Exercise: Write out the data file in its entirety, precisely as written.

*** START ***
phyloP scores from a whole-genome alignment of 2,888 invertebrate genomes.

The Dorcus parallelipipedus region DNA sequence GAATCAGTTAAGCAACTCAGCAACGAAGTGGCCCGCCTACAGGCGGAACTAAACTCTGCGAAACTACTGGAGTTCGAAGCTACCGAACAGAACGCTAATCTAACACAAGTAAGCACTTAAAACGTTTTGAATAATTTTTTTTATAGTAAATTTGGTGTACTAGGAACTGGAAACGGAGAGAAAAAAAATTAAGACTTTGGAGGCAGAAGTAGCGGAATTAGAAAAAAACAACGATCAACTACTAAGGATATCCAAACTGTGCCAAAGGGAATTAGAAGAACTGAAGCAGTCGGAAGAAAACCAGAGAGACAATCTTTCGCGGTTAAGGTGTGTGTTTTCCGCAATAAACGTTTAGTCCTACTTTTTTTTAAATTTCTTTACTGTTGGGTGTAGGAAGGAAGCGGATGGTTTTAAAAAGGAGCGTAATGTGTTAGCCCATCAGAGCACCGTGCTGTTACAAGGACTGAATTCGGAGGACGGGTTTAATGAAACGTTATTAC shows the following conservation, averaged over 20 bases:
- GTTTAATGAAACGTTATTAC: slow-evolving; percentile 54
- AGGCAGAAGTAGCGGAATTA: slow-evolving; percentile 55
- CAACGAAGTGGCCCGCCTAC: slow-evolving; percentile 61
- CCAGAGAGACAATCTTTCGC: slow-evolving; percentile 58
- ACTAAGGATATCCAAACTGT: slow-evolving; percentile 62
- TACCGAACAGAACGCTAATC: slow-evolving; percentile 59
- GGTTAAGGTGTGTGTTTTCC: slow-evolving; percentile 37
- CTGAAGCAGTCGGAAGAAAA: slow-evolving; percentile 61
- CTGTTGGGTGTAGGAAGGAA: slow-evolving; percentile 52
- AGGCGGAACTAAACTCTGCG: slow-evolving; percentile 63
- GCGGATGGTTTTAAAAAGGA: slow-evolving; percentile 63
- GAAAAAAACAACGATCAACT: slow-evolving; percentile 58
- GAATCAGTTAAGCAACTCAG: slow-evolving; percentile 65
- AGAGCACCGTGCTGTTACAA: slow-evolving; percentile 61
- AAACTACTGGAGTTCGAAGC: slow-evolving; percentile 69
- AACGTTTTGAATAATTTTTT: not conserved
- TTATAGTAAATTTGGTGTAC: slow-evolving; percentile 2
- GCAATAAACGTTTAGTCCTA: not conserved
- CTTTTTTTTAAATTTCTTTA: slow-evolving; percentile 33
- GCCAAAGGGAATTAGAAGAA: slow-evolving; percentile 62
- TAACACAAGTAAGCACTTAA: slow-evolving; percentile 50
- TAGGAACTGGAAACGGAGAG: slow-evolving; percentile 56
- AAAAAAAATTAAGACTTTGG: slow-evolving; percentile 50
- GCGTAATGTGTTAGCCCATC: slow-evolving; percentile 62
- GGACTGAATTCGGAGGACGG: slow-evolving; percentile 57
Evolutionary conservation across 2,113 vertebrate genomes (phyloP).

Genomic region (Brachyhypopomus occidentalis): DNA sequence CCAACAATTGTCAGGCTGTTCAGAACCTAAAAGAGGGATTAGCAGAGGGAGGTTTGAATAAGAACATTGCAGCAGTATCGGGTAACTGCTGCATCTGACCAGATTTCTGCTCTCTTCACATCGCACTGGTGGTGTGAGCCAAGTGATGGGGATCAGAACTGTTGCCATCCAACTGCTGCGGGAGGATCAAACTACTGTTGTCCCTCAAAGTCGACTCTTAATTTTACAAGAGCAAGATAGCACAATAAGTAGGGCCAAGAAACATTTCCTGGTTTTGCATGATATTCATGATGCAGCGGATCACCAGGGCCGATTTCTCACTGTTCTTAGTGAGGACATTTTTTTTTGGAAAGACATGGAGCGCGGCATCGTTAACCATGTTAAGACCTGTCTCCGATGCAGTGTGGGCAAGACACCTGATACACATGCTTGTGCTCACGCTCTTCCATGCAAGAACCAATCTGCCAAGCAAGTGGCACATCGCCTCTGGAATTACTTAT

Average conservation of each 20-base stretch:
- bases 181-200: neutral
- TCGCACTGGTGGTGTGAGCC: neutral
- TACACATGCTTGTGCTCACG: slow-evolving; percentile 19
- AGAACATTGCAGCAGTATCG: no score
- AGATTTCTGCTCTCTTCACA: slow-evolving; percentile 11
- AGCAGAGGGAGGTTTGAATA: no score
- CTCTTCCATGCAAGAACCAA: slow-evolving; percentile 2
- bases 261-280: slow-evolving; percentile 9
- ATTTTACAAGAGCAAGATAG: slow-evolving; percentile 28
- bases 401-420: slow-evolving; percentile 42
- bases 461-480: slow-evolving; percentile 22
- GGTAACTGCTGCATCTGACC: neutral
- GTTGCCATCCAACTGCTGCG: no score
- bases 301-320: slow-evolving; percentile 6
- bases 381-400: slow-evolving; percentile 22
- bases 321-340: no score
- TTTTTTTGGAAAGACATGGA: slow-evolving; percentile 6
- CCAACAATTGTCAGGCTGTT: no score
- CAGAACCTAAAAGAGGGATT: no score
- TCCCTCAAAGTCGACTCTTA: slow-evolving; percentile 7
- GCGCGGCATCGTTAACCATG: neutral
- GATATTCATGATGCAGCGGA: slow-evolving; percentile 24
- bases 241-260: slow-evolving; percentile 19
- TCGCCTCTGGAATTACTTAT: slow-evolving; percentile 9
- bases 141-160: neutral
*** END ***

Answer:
phyloP scores from a whole-genome alignment of 2,888 invertebrate genomes.

The Dorcus parallelipipedus region DNA sequence GAATCAGTTAAGCAACTCAGCAACGAAGTGGCCCGCCTACAGGCGGAACTAAACTCTGCGAAACTACTGGAGTTCGAAGCTACCGAACAGAACGCTAATCTAACACAAGTAAGCACTTAAAACGTTTTGAATAATTTTTTTTATAGTAAATTTGGTGTACTAGGAACTGGAAACGGAGAGAAAAAAAATTAAGACTTTGGAGGCAGAAGTAGCGGAATTAGAAAAAAACAACGATCAACTACTAAGGATATCCAAACTGTGCCAAAGGGAATTAGAAGAACTGAAGCAGTCGGAAGAAAACCAGAGAGACAATCTTTCGCGGTTAAGGTGTGTGTTTTCCGCAATAAACGTTTAGTCCTACTTTTTTTTAAATTTCTTTACTGTTGGGTGTAGGAAGGAAGCGGATGGTTTTAAAAAGGAGCGTAATGTGTTAGCCCATCAGAGCACCGTGCTGTTACAAGGACTGAATTCGGAGGACGGGTTTAATGAAACGTTATTAC shows the following conservation, averaged over 20 bases:
- GTTTAATGAAACGTTATTAC: slow-evolving; percentile 54
- AGGCAGAAGTAGCGGAATTA: slow-evolving; percentile 55
- CAACGAAGTGGCCCGCCTAC: slow-evolving; percentile 61
- CCAGAGAGACAATCTTTCGC: slow-evolving; percentile 58
- ACTAAGGATATCCAAACTGT: slow-evolving; percentile 62
- TACCGAACAGAACGCTAATC: slow-evolving; percentile 59
- GGTTAAGGTGTGTGTTTTCC: slow-evolving; percentile 37
- CTGAAGCAGTCGGAAGAAAA: slow-evolving; percentile 61
- CTGTTGGGTGTAGGAAGGAA: slow-evolving; percentile 52
- AGGCGGAACTAAACTCTGCG: slow-evolving; percentile 63
- GCGGATGGTTTTAAAAAGGA: slow-evolving; percentile 63
- GAAAAAAACAACGATCAACT: slow-evolving; percentile 58
- GAATCAGTTAAGCAACTCAG: slow-evolving; percentile 65
- AGAGCACCGTGCTGTTACAA: slow-evolving; percentile 61
- AAACTACTGGAGTTCGAAGC: slow-evolving; percentile 69
- AACGTTTTGAATAATTTTTT: not conserved
- TTATAGTAAATTTGGTGTAC: slow-evolving; percentile 2
- GCAATAAACGTTTAGTCCTA: not conserved
- CTTTTTTTTAAATTTCTTTA: slow-evolving; percentile 33
- GCCAAAGGGAATTAGAAGAA: slow-evolving; percentile 62
- TAACACAAGTAAGCACTTAA: slow-evolving; percentile 50
- TAGGAACTGGAAACGGAGAG: slow-evolving; percentile 56
- AAAAAAAATTAAGACTTTGG: slow-evolving; percentile 50
- GCGTAATGTGTTAGCCCATC: slow-evolving; percentile 62
- GGACTGAATTCGGAGGACGG: slow-evolving; percentile 57
Evolutionary conservation across 2,113 vertebrate genomes (phyloP).

Genomic region (Brachyhypopomus occidentalis): DNA sequence CCAACAATTGTCAGGCTGTTCAGAACCTAAAAGAGGGATTAGCAGAGGGAGGTTTGAATAAGAACATTGCAGCAGTATCGGGTAACTGCTGCATCTGACCAGATTTCTGCTCTCTTCACATCGCACTGGTGGTGTGAGCCAAGTGATGGGGATCAGAACTGTTGCCATCCAACTGCTGCGGGAGGATCAAACTACTGTTGTCCCTCAAAGTCGACTCTTAATTTTACAAGAGCAAGATAGCACAATAAGTAGGGCCAAGAAACATTTCCTGGTTTTGCATGATATTCATGATGCAGCGGATCACCAGGGCCGATTTCTCACTGTTCTTAGTGAGGACATTTTTTTTTGGAAAGACATGGAGCGCGGCATCGTTAACCATGTTAAGACCTGTCTCCGATGCAGTGTGGGCAAGACACCTGATACACATGCTTGTGCTCACGCTCTTCCATGCAAGAACCAATCTGCCAAGCAAGTGGCACATCGCCTCTGGAATTACTTAT

Average conservation of each 20-base stretch:
- bases 181-200: neutral
- TCGCACTGGTGGTGTGAGCC: neutral
- TACACATGCTTGTGCTCACG: slow-evolving; percentile 19
- AGAACATTGCAGCAGTATCG: no score
- AGATTTCTGCTCTCTTCACA: slow-evolving; percentile 11
- AGCAGAGGGAGGTTTGAATA: no score
- CTCTTCCATGCAAGAACCAA: slow-evolving; percentile 2
- bases 261-280: slow-evolving; percentile 9
- ATTTTACAAGAGCAAGATAG: slow-evolving; percentile 28
- bases 401-420: slow-evolving; percentile 42
- bases 461-480: slow-evolving; percentile 22
- GGTAACTGCTGCATCTGACC: neutral
- GTTGCCATCCAACTGCTGCG: no score
- bases 301-320: slow-evolving; percentile 6
- bases 381-400: slow-evolving; percentile 22
- bases 321-340: no score
- TTTTTTTGGAAAGACATGGA: slow-evolving; percentile 6
- CCAACAATTGTCAGGCTGTT: no score
- CAGAACCTAAAAGAGGGATT: no score
- TCCCTCAAAGTCGACTCTTA: slow-evolving; percentile 7
- GCGCGGCATCGTTAACCATG: neutral
- GATATTCATGATGCAGCGGA: slow-evolving; percentile 24
- bases 241-260: slow-evolving; percentile 19
- TCGCCTCTGGAATTACTTAT: slow-evolving; percentile 9
- bases 141-160: neutral